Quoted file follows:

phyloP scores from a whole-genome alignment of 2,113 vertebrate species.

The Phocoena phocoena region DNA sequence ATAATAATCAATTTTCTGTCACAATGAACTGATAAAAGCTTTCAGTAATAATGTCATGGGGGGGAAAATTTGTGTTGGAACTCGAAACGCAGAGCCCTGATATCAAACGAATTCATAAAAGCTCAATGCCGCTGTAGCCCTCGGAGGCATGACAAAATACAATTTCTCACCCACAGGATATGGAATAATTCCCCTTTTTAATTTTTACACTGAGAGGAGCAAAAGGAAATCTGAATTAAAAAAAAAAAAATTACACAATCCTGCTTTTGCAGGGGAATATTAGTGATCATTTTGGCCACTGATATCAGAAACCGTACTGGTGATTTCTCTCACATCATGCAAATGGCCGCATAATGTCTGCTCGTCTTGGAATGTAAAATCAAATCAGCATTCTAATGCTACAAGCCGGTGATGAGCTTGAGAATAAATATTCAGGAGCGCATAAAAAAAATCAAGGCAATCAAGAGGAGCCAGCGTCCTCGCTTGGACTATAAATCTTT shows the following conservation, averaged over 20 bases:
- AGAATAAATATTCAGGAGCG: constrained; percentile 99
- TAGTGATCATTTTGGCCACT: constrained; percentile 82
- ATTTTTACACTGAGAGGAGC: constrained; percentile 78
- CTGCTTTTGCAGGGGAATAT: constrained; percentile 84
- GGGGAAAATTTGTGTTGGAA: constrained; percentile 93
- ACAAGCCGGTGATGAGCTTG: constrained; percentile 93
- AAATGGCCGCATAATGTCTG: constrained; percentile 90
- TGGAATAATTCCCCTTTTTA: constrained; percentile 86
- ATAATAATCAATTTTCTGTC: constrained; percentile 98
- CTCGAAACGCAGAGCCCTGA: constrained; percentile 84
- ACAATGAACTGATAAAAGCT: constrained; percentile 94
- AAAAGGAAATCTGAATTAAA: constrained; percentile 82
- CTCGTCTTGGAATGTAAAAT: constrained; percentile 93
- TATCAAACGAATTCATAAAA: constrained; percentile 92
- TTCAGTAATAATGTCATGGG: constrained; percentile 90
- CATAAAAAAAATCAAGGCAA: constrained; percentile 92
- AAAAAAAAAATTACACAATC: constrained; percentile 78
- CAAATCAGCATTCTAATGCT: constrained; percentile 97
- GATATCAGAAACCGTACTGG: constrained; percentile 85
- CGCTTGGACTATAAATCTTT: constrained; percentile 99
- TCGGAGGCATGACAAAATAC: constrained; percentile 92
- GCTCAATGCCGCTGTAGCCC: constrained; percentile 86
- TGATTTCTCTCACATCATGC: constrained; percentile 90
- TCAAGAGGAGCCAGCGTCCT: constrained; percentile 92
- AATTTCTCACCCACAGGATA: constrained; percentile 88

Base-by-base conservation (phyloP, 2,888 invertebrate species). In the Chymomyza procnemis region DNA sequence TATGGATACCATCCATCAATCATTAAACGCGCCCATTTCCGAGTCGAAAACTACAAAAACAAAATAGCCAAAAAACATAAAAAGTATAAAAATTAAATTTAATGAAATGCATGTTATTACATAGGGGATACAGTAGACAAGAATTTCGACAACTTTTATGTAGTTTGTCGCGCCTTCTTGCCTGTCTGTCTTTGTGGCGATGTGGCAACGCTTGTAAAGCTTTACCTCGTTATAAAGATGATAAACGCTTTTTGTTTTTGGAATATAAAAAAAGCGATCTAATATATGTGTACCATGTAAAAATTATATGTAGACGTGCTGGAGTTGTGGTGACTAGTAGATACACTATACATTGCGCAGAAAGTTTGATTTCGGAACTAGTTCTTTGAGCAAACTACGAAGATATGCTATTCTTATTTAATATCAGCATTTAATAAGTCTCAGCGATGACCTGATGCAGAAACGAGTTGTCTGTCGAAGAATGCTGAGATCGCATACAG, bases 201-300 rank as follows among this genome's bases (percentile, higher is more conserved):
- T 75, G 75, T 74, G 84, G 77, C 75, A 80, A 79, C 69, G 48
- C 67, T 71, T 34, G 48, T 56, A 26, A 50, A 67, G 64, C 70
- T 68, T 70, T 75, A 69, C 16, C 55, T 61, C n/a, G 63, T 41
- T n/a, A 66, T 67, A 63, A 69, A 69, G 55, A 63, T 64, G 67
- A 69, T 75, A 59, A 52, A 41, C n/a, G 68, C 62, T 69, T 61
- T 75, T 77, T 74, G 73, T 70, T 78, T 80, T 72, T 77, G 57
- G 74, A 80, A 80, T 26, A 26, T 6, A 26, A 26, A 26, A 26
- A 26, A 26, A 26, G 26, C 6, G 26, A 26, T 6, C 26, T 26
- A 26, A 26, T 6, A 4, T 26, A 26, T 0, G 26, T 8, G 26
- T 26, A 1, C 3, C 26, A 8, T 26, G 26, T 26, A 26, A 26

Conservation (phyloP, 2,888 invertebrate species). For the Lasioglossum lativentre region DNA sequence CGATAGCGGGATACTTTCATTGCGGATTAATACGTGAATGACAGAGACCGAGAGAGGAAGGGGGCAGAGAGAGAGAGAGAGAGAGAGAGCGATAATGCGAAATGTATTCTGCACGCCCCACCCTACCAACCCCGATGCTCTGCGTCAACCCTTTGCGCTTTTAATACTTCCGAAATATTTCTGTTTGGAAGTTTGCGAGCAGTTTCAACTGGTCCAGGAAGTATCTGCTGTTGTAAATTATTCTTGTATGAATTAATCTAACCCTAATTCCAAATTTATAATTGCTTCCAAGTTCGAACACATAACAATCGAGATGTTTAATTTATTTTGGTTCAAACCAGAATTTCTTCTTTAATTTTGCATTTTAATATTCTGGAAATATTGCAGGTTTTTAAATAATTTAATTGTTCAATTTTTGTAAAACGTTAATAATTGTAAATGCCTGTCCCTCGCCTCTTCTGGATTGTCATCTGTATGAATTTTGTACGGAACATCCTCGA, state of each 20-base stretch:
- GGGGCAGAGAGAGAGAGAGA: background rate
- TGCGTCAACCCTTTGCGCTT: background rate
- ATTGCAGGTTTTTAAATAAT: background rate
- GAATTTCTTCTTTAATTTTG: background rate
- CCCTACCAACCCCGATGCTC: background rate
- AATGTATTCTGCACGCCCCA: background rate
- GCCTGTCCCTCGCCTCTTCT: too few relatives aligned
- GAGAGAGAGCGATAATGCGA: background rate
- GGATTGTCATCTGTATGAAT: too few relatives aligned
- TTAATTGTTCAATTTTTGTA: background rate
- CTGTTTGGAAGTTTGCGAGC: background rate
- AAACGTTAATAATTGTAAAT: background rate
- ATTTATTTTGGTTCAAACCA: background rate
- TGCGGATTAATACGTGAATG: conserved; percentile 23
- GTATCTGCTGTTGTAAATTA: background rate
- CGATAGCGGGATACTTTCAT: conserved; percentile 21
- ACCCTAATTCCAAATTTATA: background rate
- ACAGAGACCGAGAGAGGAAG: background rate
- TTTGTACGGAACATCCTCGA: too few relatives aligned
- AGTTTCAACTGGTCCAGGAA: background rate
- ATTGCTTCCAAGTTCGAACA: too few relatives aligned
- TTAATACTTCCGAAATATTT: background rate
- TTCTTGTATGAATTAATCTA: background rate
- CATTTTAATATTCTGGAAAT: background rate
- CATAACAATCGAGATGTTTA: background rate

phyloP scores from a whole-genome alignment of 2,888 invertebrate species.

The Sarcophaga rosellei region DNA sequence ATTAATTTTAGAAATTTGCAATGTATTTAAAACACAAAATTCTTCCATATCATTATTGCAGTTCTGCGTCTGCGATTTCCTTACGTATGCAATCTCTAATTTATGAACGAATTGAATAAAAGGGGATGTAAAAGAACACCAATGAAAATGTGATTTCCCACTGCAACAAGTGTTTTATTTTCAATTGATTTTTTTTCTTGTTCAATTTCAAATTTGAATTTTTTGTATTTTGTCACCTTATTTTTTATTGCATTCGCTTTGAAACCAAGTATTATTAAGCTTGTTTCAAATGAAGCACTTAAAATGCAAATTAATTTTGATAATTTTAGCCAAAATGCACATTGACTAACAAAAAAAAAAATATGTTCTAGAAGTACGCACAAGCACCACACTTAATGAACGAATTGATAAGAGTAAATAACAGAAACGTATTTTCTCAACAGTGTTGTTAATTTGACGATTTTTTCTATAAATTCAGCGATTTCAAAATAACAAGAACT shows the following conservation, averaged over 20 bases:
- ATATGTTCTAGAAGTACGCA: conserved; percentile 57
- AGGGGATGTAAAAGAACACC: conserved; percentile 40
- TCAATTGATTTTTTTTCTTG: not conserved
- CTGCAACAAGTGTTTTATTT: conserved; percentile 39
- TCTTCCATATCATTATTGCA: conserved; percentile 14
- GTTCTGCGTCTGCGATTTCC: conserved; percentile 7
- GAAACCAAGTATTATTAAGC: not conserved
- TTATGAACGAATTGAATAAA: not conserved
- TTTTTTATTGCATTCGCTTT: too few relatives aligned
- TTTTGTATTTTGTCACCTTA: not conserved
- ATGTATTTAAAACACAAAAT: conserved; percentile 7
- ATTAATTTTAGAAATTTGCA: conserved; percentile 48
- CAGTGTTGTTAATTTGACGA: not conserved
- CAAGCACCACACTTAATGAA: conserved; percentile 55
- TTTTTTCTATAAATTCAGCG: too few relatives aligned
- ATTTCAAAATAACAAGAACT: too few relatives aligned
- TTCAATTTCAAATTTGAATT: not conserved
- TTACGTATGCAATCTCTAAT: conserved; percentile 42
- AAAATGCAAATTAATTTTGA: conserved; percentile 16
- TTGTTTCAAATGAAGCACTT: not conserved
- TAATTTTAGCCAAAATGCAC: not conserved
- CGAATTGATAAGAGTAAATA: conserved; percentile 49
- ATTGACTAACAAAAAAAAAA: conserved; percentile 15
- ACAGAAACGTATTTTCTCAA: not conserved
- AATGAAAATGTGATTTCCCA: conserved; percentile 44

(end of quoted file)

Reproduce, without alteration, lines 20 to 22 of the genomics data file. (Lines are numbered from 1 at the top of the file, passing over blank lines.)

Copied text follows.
- CAAATCAGCATTCTAATGCT: constrained; percentile 97
- GATATCAGAAACCGTACTGG: constrained; percentile 85
- CGCTTGGACTATAAATCTTT: constrained; percentile 99